Friday, May 18, 2007

Γνῶθι σεαύτόν

One of many treehouses at Burlesque
Kerby, Oregon
Taken May 16th, 2007

To know, know, know him is to love, love, love him
Just to see him smile, makes my life worthwhile
To know, know, know him is to love, love, love him
And I do

--Phil Spector
--Sung by The Teddy Bears

There are many things I wish I knew. For one thing, I wish I knew how to read Plato in the original Greek. I wish I knew if the title of this post is spelled correctly--most on-line sources leave out the epsilon so that it reads "Γνθι σαύτόν," but I distinctly remember it the way I’ve written it in the title, and I found at least one on-line reference that has it with the simple e. I studied ancient Greek in Grad School. I remember a conversation with my advisor, Walter E. (Ted) Rex, where we argued amicably about why I, as a student of twentieth-century French literature, should take the time for the study of something so clearly outside my area of expertise. (Note that I’m the one who wanted to study Greek. Professor Rex was trying to talk me out of it.) Mr. Rex asked me if studying Greek would really help me understand the work of Jean Genêt. My reply was that no, probably not, but that I had found something that did help me understand the author’s work—Xaviera Hollander’s auto-biography, The Happy Hooker. Professor Rex was not amused, but he did let me sign up for Greek.

The ancient Greek language is the hardest thing I have ever tried to learn. It was harder than Physics, or Organic Chemistry—although a lot more fun than the latter. For one thing, Greek has three numbers. In linguistic terms, number refers to what we in English think of as “singular” and “plural.” I’ve been told that there are cultures which count, “one, two, many.” Our culture is dualistic. We like things to be either/or, one thing or the other, black or white, singular or plural. The ancient Greeks were much more in tune with reality than we. They recognized that not everything can be condensed down to us or them. With regard to number, they not only saw things as singular or plural, but they recognized some things as “dual.” We were not taught the dual form, however. Our professors in Greek 1 and Greek 2 told us that we’d never run into it in our studies. Then came Greek 101, and Xenophon’s Anabasis. The first sentence of that book reads, in translation, “Darius and Parysatis had two sons.” And “two sons” was in a form we’d never before seen—the dual.

I dropped out of my Plato class because trying to read The Republic in its original language took too much time away from getting ready for my doctoral exams. I could not keep up with the assignments. I could keep up with the class, but the assignment was to read five pages each day. I wish I had known that the professor lied to us. He told us that we would be responsible for the assigned reading when it came time for midterms. Of the assigned five pages, I was able to do two, which was all the rest of my classmates were doing. I dropped the class before the midterm because I didn’t dare do poorly in a class I had fought to take. The midterm covered only those pages actually discussed in class. I would have been fine had I stayed in the class, and today I would know if I’d written the title of this post correctly.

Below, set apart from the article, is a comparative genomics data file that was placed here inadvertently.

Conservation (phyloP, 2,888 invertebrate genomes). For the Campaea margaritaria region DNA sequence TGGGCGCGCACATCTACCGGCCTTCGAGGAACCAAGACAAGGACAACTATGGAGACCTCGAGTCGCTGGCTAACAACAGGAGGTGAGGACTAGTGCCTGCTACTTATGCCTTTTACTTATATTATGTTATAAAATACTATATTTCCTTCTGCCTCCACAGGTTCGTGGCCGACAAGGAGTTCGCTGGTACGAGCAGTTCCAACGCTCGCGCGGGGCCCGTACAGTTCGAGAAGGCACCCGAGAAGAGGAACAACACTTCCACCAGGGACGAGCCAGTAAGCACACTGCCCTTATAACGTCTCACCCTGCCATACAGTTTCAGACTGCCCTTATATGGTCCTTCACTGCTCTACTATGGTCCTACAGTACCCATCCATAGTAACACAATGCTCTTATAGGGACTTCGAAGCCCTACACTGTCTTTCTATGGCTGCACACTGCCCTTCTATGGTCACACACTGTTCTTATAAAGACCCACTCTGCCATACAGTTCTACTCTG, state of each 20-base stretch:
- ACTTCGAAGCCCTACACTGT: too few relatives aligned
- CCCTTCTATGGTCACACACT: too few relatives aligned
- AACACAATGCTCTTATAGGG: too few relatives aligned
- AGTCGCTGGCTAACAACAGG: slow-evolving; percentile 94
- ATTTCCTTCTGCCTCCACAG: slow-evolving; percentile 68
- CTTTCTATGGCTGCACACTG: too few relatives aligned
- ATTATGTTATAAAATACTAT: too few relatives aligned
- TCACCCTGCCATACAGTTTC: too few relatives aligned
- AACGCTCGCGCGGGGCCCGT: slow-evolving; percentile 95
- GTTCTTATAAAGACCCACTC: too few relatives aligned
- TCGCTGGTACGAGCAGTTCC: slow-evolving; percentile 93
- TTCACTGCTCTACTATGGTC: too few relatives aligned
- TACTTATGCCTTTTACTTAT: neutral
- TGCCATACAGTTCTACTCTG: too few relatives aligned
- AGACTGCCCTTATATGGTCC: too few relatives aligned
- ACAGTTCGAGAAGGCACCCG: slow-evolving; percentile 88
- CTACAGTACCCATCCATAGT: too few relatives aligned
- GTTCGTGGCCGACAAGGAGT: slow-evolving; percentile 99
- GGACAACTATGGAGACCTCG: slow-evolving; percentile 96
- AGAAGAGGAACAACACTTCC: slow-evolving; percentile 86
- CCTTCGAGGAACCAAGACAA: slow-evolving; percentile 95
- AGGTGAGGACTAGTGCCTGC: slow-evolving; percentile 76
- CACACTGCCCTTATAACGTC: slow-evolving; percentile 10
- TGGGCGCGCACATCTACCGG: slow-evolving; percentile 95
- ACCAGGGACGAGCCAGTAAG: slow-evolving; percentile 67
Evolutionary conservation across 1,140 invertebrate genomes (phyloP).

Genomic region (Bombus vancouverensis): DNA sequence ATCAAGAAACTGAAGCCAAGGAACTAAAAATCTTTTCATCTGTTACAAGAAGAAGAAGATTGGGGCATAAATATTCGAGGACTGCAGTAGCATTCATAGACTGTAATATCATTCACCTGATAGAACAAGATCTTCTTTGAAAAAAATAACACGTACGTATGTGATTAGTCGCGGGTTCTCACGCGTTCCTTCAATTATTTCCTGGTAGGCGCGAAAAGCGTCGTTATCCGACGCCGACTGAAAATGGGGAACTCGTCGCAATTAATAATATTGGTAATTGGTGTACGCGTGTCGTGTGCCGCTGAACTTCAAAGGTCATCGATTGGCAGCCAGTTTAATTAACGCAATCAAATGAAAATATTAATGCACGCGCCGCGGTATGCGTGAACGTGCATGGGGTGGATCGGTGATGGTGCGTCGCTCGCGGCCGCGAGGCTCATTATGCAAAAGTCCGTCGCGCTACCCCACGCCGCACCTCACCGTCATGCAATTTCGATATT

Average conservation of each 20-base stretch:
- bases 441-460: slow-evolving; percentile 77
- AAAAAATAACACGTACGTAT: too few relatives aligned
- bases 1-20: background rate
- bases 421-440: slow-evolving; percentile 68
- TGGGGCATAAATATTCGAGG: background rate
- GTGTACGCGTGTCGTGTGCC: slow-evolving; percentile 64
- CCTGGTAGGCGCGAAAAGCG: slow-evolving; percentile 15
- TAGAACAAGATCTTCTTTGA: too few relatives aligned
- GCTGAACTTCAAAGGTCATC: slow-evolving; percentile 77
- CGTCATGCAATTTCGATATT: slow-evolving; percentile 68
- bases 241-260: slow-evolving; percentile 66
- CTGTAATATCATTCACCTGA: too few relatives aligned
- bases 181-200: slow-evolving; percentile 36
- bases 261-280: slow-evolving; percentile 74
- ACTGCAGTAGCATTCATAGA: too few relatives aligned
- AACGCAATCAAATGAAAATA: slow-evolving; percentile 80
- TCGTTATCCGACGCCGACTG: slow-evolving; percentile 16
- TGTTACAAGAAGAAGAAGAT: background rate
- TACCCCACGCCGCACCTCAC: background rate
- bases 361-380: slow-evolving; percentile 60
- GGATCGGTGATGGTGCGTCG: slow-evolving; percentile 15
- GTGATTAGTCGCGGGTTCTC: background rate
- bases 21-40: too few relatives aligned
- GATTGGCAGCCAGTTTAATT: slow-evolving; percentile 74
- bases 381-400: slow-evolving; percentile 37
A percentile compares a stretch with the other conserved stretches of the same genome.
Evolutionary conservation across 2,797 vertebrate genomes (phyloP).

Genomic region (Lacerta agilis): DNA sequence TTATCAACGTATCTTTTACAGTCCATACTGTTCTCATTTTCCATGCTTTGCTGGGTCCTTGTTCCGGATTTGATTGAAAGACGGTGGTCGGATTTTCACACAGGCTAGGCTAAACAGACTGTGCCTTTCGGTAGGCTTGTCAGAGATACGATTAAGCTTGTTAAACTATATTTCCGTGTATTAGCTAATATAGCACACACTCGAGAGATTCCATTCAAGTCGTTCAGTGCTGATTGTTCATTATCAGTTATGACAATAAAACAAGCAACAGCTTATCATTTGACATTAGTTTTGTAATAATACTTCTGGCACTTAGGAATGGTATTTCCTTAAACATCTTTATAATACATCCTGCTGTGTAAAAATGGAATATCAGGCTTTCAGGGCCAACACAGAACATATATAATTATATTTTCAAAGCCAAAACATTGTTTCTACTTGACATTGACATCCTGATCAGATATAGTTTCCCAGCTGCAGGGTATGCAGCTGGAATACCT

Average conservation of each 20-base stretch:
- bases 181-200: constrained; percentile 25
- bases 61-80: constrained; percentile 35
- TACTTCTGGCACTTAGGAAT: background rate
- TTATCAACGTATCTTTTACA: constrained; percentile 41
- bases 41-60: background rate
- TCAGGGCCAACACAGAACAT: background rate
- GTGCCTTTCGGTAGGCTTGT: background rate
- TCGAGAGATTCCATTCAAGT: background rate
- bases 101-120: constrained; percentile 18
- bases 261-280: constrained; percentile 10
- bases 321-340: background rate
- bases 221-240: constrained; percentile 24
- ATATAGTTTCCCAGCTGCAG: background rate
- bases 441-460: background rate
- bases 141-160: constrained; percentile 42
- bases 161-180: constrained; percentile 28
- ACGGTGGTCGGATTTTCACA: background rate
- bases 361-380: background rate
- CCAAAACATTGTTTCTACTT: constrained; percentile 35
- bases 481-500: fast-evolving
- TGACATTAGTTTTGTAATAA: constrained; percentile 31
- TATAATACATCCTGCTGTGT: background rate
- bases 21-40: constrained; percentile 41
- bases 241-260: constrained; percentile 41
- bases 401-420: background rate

As I said, there are many things I wish I knew. What got me started on this track was waking up at 3:30 this morning. I wish I knew why I’m not sleeping more than five hours a night. It makes for long days. My friend Carl has offered to give me some sleeping pills, but I don’t take drugs on principal, eschewing even aspirin on the rare occasion when I have a headache. Mind you, I have no problem falling asleep. I lie down, maybe read for a bit, then turn the light off and my own lights go out as well. But five hours later I’m wide awake. This morning I woke at 3:22, having gone to bed at 10:45 last night. I thought that maybe, just maybe, I could fall asleep again, but no. Two things started going through my head—this blog post and an idea for an article on a wood shop in Kerby, Oregon, Burlesque.

Kerby is one of those towns that you drive through wondering why you have to slow down for this wide spot in the road. Admittedly there are more buildings facing the highway than in most places Oregon’s Department of Transportation (ODOT) warns you about with a sign that just calls out for Dristan—“Congestion.” Oregon has so many signs warning of “Congestion” that I feel they should just give the whole state a prescription. Driving US 199 between the coast and the Rogue Valley, I’ve passed through Kerby more times than I can count, and I’ve always wondered about a funky set of buildings that front the highway on the north end of town.

Anywhere you drive in Redwood Country, you pass roadside shops selling chainsaw art. You want a bear carved out of redwood? I know a dozen places within fifty miles of my Smith River home where you can buy one. Orick, California, which I mentioned in my last post, is little more these days than a two mile long strip of chainsaw art dealers. Burlesque is different. For one thing, there are no chainsaw bears lined up along the highway. I’ll write more about Burlesque later, and I will take another trip over to interview the men working there. I’m going to write that article—maybe several.

Not your typical chainsaw bear
Taken at Burlesque, Kerby, Oregon
May 16th, 2007

In the meantime, I wish I knew more about photography. I’ve been taking pictures for almost as long as I can remember. Before I started using cameras, I remember my dad’s slide shows. I took a beginning photography class through UC Extension while in Grad School. (I seem to have done a lot of things that had nothing to do with twentieth-century French lit while I was in Grad School.) I am compiling a sizable library of photo-related books and periodicals. Everything from Digital Photography for Dummies to Annie Leibovitz: A Photographer’s Life.” Because I use Adobe’s Photoshop Elements 4.0 to edit my work, I’m getting books on how to make Elements do things it’s not supposed to do. I’m reading magazines I’d never heard of, studying the images in them. In short, I’m teaching myself about photography and photo-editing. This is an area I can do something about.